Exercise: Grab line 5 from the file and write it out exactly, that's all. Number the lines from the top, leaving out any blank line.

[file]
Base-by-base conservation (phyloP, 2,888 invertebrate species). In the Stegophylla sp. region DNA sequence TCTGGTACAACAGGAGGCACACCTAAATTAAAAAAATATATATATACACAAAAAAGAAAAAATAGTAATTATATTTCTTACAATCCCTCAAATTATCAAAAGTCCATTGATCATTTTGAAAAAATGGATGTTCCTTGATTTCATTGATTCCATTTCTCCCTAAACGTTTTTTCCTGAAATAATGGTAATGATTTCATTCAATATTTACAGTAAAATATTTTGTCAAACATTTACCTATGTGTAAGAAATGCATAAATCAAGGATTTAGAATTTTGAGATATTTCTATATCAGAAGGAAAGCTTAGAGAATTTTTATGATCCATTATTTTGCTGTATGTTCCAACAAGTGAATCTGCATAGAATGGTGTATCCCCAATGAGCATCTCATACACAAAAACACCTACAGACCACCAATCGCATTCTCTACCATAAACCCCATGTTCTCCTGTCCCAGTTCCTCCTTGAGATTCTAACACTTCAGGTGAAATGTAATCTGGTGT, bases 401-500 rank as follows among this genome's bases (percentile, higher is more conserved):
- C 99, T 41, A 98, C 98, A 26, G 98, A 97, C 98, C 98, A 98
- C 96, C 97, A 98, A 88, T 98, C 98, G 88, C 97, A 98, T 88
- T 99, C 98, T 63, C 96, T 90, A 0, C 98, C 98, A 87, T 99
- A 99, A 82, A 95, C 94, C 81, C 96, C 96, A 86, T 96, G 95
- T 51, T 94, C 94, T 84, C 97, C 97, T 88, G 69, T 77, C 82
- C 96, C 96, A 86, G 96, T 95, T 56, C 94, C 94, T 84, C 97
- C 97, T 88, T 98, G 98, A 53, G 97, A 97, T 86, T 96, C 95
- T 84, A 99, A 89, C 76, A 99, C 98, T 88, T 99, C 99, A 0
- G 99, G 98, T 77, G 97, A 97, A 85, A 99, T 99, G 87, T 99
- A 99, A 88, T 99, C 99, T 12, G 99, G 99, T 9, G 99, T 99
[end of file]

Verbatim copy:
- A 99, A 82, A 95, C 94, C 81, C 96, C 96, A 86, T 96, G 95